From 1990-95 he worked as a Defence Scientist in Ocean Physics (Arctic Acoustics) at the Defence Research Establishment Pacific in Victoria, which included yearly 1-2 month Arctic field trips. In 1995, he was appointed to an Ocean Acoustics Research Chair in the School of Earth and Ocean Sciences at the University of Victoria, where he is currently a Professor. From 2002-03 he was at the NATO SACLANT Undersea Research Centre (now Centre for Marine Research and Experimentation) in La Spezia, Italy, while on sabbatical, and in 2006 he spent the summer working with the Norwegian Defence Research Establishment in Horton, Norway.
Stan is a fellow of the Acoustical Society of America (ASA), a member of the American Geophysical Union, and is currently serving as Past President of the Canadian Acoustical Association (CAA), having served as CAA President from 2003-07. He has served as Conference Chair for the CAA three times (1999, 2010, 2012) and as Technical Chair for the ASA Spring Conference in Vancouver in 2005.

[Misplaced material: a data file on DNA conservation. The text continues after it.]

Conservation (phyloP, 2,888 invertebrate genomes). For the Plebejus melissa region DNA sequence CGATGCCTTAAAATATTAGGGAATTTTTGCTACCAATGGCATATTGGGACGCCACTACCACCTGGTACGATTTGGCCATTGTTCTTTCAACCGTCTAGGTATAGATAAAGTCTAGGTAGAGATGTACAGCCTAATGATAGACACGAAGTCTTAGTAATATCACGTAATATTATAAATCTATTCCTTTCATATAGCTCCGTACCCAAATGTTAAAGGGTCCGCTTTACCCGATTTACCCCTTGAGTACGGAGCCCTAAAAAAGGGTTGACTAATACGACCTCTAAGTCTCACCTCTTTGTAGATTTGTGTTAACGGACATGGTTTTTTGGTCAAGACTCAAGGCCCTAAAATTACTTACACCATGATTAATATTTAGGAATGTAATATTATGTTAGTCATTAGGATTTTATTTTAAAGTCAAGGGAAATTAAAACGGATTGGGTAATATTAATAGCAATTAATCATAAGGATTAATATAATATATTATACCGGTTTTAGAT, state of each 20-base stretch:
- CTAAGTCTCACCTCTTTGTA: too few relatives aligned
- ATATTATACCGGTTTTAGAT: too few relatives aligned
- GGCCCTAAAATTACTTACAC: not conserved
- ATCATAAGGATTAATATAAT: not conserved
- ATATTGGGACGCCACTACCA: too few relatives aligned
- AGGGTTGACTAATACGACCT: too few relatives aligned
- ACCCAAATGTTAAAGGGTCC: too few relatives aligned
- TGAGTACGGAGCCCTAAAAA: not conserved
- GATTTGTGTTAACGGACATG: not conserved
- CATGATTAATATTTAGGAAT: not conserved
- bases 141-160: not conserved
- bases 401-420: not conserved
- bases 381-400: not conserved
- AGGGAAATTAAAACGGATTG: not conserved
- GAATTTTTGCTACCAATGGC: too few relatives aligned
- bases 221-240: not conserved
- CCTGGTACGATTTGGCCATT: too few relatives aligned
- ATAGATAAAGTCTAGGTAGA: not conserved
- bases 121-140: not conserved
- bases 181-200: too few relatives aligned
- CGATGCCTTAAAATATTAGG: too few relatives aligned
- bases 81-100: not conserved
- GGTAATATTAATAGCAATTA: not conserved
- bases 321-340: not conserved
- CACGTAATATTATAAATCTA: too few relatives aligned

He was awarded the 2004 ASA Medwin Prize in Acoustical Oceanography for work in ocean acoustic inversion, and the 2006 Teaching Excellence Award in Science by the University of Victoria. He won the 2007 Director's Award for Best Paper in the journal Canadian Acoustics, and a paper published in Inverse Problems in 2011 was featured as a "Highlight Publication for the Year of Mathematics of Planet Earth." He has authored/coauthored more than 100 papers in peer-reviewed journals, including more than 50 in the Journal of the Acoustical Society of America.
His research interests include ocean acoustic measurements and inversion to study properties of the marine environment (seabed, water column, ice cover) and/or sound sources (natural or man-made). A particular focus is the development and application of probabilistic inversion approaches with applications to geoacoustics, localization, and underwater positioning, as well as to various geophysical problems (earthquake seismology, seismic hazard assessment, electromagnetic induction). He has had the pleasure of working with many gifted students and researchers over his career to date.